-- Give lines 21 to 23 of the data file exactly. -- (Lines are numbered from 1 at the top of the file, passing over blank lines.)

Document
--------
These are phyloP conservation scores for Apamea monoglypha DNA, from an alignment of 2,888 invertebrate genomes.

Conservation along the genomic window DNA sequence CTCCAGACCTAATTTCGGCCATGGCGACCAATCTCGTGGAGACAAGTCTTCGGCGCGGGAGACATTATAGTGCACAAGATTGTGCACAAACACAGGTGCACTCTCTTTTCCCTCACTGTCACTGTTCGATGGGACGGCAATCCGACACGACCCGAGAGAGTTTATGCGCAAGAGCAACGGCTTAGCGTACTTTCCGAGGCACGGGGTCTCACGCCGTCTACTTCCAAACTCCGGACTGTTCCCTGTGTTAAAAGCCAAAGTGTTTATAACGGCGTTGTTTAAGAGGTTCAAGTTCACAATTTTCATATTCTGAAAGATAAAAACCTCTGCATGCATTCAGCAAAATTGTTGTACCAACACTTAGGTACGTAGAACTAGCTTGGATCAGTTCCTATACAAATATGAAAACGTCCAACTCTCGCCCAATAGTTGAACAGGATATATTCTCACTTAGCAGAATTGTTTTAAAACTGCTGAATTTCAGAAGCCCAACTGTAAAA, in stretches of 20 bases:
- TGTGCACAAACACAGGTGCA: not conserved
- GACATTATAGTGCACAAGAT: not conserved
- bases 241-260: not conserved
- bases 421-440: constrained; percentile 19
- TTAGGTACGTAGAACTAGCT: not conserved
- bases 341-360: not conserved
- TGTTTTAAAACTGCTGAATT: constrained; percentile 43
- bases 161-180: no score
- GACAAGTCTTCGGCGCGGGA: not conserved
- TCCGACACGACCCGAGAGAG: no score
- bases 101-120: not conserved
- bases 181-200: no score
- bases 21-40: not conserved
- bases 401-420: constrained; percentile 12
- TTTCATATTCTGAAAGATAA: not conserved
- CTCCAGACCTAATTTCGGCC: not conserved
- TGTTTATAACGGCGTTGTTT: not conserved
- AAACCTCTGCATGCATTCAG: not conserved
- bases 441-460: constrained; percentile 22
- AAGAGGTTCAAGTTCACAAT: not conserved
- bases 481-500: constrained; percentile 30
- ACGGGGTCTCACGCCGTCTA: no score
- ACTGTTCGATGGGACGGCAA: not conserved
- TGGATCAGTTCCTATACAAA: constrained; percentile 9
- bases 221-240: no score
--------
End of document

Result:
- bases 441-460: constrained; percentile 22
- AAGAGGTTCAAGTTCACAAT: not conserved
- bases 481-500: constrained; percentile 30